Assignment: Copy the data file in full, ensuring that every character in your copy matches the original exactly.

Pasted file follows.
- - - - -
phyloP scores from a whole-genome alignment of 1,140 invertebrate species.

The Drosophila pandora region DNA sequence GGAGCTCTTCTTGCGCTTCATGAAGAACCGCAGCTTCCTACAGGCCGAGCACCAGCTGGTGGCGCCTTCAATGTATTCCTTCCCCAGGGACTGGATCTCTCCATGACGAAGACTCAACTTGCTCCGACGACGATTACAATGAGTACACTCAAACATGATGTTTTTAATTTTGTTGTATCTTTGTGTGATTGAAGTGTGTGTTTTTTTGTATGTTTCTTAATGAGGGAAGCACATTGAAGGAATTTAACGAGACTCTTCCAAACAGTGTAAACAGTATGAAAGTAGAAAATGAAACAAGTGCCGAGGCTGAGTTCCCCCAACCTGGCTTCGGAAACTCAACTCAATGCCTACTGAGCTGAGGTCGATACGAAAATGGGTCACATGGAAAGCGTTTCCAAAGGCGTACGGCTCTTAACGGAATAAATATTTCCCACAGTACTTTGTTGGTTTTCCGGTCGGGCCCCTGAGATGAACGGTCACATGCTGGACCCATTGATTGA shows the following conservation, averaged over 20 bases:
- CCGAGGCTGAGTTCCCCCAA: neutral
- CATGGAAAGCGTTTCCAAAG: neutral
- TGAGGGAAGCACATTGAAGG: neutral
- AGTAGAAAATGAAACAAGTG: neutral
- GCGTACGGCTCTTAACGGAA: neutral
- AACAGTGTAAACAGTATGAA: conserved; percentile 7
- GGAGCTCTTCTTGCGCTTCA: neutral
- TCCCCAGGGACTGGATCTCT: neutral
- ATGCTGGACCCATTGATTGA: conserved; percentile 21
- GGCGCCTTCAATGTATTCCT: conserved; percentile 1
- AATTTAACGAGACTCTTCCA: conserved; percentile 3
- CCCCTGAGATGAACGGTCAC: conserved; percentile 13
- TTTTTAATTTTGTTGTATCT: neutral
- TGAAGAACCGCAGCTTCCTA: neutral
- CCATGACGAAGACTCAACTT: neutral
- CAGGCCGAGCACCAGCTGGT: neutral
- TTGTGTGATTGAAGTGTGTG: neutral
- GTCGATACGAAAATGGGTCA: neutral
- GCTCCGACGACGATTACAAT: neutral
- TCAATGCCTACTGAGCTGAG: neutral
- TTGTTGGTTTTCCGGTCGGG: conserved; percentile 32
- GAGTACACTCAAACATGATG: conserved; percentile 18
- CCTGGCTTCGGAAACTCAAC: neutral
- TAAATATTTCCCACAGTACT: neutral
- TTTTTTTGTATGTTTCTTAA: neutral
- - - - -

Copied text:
phyloP scores from a whole-genome alignment of 1,140 invertebrate species.

The Drosophila pandora region DNA sequence GGAGCTCTTCTTGCGCTTCATGAAGAACCGCAGCTTCCTACAGGCCGAGCACCAGCTGGTGGCGCCTTCAATGTATTCCTTCCCCAGGGACTGGATCTCTCCATGACGAAGACTCAACTTGCTCCGACGACGATTACAATGAGTACACTCAAACATGATGTTTTTAATTTTGTTGTATCTTTGTGTGATTGAAGTGTGTGTTTTTTTGTATGTTTCTTAATGAGGGAAGCACATTGAAGGAATTTAACGAGACTCTTCCAAACAGTGTAAACAGTATGAAAGTAGAAAATGAAACAAGTGCCGAGGCTGAGTTCCCCCAACCTGGCTTCGGAAACTCAACTCAATGCCTACTGAGCTGAGGTCGATACGAAAATGGGTCACATGGAAAGCGTTTCCAAAGGCGTACGGCTCTTAACGGAATAAATATTTCCCACAGTACTTTGTTGGTTTTCCGGTCGGGCCCCTGAGATGAACGGTCACATGCTGGACCCATTGATTGA shows the following conservation, averaged over 20 bases:
- CCGAGGCTGAGTTCCCCCAA: neutral
- CATGGAAAGCGTTTCCAAAG: neutral
- TGAGGGAAGCACATTGAAGG: neutral
- AGTAGAAAATGAAACAAGTG: neutral
- GCGTACGGCTCTTAACGGAA: neutral
- AACAGTGTAAACAGTATGAA: conserved; percentile 7
- GGAGCTCTTCTTGCGCTTCA: neutral
- TCCCCAGGGACTGGATCTCT: neutral
- ATGCTGGACCCATTGATTGA: conserved; percentile 21
- GGCGCCTTCAATGTATTCCT: conserved; percentile 1
- AATTTAACGAGACTCTTCCA: conserved; percentile 3
- CCCCTGAGATGAACGGTCAC: conserved; percentile 13
- TTTTTAATTTTGTTGTATCT: neutral
- TGAAGAACCGCAGCTTCCTA: neutral
- CCATGACGAAGACTCAACTT: neutral
- CAGGCCGAGCACCAGCTGGT: neutral
- TTGTGTGATTGAAGTGTGTG: neutral
- GTCGATACGAAAATGGGTCA: neutral
- GCTCCGACGACGATTACAAT: neutral
- TCAATGCCTACTGAGCTGAG: neutral
- TTGTTGGTTTTCCGGTCGGG: conserved; percentile 32
- GAGTACACTCAAACATGATG: conserved; percentile 18
- CCTGGCTTCGGAAACTCAAC: neutral
- TAAATATTTCCCACAGTACT: neutral
- TTTTTTTGTATGTTTCTTAA: neutral